A flush had deadened Corte’s face to the hue of nightshade.
“You thunder in a clear atmosphere, my Ugo,” returned the old man, as he fell back calmly at full length.
“And who is this signorina Vittoria?” cried Corte.
“A cantatrice who is about to appear upon the boards, as I have already remarked: of La Scala, let me add, if you hold it necessary.”
“And what does she do here?”
“Her object in coming, my friend? Her object in coming is, first, to make her reverence to one who happens to be among us this day; and secondly, but principally, to submit a proposition to him and to us.”
“What’s her age?” Corte sneered.
“According to what calendar would you have it reckoned? Wisdom would say sixty: Father Chronos might divide that by three, and would get scarce a month in addition, hungry as he is for her, and all of us! But Minerva’s handmaiden has no age. And now, dear Ugo, you have your opportunity to denounce her as a convicted screecher by night. Do so.”
Corte turned his face to the Chief, and they spoke together for some minutes: after which, having had names of noble devoted women, dead and living, cited to him, in answer to brutal bellowings against that sex, and hearing of the damsel under debate as one who was expected and was welcome, he flung himself upon the ground again, inviting calamity by premature resignation. Giulio Bandinelli stretched his hand for Carlo’s glass, and spied the approach of the signorina.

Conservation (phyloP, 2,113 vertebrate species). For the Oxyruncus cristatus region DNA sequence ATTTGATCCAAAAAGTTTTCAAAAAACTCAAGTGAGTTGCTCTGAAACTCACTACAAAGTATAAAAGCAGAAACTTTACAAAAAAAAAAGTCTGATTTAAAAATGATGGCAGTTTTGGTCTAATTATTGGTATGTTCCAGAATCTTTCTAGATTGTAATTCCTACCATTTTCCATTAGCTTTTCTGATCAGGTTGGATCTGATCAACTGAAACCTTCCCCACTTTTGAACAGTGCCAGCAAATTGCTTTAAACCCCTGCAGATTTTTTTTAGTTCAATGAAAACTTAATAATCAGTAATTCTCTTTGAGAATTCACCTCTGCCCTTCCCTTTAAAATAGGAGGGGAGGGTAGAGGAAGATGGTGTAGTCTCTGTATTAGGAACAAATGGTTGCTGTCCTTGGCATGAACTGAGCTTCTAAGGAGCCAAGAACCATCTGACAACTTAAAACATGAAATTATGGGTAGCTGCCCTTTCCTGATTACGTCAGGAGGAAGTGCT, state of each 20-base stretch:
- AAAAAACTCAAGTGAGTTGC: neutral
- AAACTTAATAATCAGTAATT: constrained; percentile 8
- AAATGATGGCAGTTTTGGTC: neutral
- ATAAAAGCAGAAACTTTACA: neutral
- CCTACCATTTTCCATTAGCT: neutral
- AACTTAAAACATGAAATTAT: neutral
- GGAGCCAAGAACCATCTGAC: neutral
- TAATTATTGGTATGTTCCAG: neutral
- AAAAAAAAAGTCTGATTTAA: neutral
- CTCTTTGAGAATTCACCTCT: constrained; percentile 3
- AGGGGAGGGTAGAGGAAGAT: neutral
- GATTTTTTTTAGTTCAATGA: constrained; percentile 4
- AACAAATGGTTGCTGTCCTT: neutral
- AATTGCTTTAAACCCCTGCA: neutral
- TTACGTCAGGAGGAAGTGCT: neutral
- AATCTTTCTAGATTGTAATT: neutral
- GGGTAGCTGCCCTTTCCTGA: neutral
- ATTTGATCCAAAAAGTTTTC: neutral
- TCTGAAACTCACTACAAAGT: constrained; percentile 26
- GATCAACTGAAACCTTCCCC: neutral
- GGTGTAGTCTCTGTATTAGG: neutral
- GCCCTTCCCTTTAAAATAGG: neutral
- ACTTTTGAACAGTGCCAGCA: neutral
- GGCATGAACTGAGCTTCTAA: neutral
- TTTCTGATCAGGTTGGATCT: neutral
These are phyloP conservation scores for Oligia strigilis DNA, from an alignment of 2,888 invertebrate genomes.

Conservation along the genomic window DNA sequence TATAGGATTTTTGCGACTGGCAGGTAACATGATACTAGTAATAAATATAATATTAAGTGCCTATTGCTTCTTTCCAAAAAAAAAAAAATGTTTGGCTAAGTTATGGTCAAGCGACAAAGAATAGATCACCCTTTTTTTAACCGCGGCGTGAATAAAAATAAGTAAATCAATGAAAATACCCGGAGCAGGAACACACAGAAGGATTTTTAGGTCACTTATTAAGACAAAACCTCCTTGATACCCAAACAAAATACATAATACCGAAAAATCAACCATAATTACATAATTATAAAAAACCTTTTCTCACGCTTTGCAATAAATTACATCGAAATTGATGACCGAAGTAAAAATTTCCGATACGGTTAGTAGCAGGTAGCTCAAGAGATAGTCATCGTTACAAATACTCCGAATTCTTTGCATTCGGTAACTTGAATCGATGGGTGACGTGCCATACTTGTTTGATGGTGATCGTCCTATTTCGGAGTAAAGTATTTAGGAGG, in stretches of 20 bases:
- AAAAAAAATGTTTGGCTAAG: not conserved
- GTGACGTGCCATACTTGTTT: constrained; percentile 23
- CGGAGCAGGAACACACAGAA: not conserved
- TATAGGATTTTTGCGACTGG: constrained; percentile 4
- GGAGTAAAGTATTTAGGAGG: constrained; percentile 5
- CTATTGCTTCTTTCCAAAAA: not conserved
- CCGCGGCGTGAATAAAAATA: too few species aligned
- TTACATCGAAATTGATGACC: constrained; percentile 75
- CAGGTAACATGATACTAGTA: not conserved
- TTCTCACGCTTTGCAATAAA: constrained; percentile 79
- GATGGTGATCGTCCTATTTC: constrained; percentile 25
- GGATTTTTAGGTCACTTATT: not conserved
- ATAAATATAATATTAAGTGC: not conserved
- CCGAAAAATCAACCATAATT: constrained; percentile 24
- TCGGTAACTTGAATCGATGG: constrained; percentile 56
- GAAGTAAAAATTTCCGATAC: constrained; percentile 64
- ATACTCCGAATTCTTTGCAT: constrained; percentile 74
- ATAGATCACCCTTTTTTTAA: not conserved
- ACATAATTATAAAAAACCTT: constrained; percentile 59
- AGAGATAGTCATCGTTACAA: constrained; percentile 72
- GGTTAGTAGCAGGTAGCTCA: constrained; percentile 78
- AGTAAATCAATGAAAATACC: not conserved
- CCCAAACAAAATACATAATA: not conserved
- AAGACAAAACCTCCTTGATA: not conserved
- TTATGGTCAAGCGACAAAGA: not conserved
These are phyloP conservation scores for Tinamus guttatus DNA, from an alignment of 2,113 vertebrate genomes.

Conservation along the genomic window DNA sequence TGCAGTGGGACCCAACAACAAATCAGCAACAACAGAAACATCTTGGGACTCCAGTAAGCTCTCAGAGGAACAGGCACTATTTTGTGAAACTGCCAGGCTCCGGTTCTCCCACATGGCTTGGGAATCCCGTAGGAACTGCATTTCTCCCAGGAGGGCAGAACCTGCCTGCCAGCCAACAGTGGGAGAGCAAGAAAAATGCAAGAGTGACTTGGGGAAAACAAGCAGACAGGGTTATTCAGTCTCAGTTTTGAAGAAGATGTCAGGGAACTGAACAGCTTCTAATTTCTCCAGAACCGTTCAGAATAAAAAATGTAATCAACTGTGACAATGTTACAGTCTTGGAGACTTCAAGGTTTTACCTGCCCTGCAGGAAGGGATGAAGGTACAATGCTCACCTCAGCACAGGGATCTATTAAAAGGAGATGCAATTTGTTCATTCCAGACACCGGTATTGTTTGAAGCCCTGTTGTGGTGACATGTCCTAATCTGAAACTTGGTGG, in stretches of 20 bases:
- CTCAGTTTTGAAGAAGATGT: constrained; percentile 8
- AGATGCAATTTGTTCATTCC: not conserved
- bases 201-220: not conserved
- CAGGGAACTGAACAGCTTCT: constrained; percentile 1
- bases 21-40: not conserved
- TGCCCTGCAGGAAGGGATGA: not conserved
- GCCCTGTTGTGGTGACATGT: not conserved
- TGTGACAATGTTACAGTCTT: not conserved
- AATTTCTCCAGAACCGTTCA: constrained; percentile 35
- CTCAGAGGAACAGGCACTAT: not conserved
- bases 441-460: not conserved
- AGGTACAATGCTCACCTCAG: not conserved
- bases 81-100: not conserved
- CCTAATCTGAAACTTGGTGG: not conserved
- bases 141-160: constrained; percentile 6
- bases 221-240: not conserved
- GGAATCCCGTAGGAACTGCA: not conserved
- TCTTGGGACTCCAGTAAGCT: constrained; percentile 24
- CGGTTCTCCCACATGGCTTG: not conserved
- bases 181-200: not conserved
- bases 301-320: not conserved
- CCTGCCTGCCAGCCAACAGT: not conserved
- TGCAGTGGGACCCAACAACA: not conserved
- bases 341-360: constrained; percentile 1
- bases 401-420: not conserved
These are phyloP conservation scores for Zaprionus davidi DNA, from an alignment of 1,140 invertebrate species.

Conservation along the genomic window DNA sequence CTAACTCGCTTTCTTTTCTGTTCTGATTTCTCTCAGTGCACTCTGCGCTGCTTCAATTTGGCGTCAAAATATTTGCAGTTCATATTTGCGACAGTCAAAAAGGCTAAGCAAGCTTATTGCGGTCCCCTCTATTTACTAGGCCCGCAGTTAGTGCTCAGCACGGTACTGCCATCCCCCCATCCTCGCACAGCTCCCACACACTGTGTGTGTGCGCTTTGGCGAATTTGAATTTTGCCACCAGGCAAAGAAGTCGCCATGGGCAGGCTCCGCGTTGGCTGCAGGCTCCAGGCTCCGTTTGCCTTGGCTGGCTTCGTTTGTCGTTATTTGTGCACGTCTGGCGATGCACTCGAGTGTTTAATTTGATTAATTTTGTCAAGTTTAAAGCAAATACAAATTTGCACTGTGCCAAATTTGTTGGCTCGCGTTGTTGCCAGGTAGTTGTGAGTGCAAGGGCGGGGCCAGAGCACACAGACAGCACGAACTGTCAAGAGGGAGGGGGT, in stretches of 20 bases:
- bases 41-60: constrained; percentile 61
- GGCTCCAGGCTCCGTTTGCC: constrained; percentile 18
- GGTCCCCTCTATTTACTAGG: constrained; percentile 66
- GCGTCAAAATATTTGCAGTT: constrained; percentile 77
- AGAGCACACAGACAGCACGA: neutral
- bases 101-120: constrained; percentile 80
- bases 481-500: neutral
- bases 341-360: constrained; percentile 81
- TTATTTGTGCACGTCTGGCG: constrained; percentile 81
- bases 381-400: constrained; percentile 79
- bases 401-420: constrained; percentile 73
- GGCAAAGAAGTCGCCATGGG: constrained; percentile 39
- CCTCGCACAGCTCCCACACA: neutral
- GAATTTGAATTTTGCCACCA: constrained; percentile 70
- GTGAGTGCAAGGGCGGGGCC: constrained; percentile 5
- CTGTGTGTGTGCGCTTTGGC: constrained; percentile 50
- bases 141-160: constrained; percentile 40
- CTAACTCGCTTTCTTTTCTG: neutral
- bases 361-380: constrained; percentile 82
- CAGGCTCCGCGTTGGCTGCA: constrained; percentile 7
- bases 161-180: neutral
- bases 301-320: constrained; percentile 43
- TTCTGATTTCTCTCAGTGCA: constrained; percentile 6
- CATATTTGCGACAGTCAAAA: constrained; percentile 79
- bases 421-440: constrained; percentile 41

“Dark,” he said.
“A jewel of that complexion,” added Agostino, by way of comment.
“She has scorching eyes.”
“She may do mischief; she may do mischief; let it be only on the right Side!”
“She looks fat.”
“She sits doubled up and forward, don’t you see, to relieve the poor donkey. You, my Giulio, would call a swan fat if the neck were not always on the stretch.”
“By Bacchus! what a throat she has!”
“And well interjected, Giulio! It runs down like wine, like wine, to the little ebbing and flowing wave! Away with the glass, my boy! You must trust to all that’s best about you to spy what’s within. She makes me young—young!”
Agostino waved his hand in the form of a salute to her on the last short ascent. She acknowledged it gracefully; and talking at intervals to Carlo Ammiani, who footed briskly by her side, she drew by degrees among the eyes fixed on her, some of which were not gentle; but hers were for the Chief, at whose feet, when dismounted by Ammiani’s solicitous aid, she would have knelt, had he not seized her by her elbows, and put his lips to her cheek.
“The signorina Vittoria, gentlemen,” said Agostino.
The old man had introduced her with much of the pride of a father displaying some noble child of his for the first time to admiring friends.